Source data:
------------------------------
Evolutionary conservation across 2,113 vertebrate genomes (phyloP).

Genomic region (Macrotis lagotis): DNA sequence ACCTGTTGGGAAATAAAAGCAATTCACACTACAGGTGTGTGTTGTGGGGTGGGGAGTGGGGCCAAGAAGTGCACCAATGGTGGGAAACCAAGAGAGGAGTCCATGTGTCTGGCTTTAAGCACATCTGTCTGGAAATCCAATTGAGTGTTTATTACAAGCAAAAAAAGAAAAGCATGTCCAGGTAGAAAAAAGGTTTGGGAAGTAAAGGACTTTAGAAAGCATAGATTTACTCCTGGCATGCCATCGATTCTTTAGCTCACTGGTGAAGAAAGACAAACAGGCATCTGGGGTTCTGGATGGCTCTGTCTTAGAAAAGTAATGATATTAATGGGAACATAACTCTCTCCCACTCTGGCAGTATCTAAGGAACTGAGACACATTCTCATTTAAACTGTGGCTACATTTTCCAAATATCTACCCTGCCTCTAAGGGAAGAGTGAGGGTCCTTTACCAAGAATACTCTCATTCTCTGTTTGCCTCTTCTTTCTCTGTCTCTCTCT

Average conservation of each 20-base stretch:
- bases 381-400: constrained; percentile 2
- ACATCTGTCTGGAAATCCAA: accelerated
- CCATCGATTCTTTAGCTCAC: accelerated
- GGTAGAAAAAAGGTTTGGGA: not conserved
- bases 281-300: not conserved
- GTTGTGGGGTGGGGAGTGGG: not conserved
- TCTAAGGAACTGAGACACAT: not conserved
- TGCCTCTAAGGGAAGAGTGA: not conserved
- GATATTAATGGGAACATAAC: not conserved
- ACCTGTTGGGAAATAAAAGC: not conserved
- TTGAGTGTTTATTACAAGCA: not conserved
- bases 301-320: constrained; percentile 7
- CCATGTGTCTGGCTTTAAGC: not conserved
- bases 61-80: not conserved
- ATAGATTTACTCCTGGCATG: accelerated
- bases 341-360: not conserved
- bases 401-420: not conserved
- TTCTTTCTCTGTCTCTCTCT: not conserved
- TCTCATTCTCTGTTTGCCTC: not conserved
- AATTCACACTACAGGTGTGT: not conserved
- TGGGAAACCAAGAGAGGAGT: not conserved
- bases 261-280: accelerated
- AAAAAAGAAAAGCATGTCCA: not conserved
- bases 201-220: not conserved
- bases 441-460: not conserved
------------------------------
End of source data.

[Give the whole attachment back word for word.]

Evolutionary conservation across 2,113 vertebrate genomes (phyloP).

Genomic region (Macrotis lagotis): DNA sequence ACCTGTTGGGAAATAAAAGCAATTCACACTACAGGTGTGTGTTGTGGGGTGGGGAGTGGGGCCAAGAAGTGCACCAATGGTGGGAAACCAAGAGAGGAGTCCATGTGTCTGGCTTTAAGCACATCTGTCTGGAAATCCAATTGAGTGTTTATTACAAGCAAAAAAAGAAAAGCATGTCCAGGTAGAAAAAAGGTTTGGGAAGTAAAGGACTTTAGAAAGCATAGATTTACTCCTGGCATGCCATCGATTCTTTAGCTCACTGGTGAAGAAAGACAAACAGGCATCTGGGGTTCTGGATGGCTCTGTCTTAGAAAAGTAATGATATTAATGGGAACATAACTCTCTCCCACTCTGGCAGTATCTAAGGAACTGAGACACATTCTCATTTAAACTGTGGCTACATTTTCCAAATATCTACCCTGCCTCTAAGGGAAGAGTGAGGGTCCTTTACCAAGAATACTCTCATTCTCTGTTTGCCTCTTCTTTCTCTGTCTCTCTCT

Average conservation of each 20-base stretch:
- bases 381-400: constrained; percentile 2
- ACATCTGTCTGGAAATCCAA: accelerated
- CCATCGATTCTTTAGCTCAC: accelerated
- GGTAGAAAAAAGGTTTGGGA: not conserved
- bases 281-300: not conserved
- GTTGTGGGGTGGGGAGTGGG: not conserved
- TCTAAGGAACTGAGACACAT: not conserved
- TGCCTCTAAGGGAAGAGTGA: not conserved
- GATATTAATGGGAACATAAC: not conserved
- ACCTGTTGGGAAATAAAAGC: not conserved
- TTGAGTGTTTATTACAAGCA: not conserved
- bases 301-320: constrained; percentile 7
- CCATGTGTCTGGCTTTAAGC: not conserved
- bases 61-80: not conserved
- ATAGATTTACTCCTGGCATG: accelerated
- bases 341-360: not conserved
- bases 401-420: not conserved
- TTCTTTCTCTGTCTCTCTCT: not conserved
- TCTCATTCTCTGTTTGCCTC: not conserved
- AATTCACACTACAGGTGTGT: not conserved
- TGGGAAACCAAGAGAGGAGT: not conserved
- bases 261-280: accelerated
- AAAAAAGAAAAGCATGTCCA: not conserved
- bases 201-220: not conserved
- bases 441-460: not conserved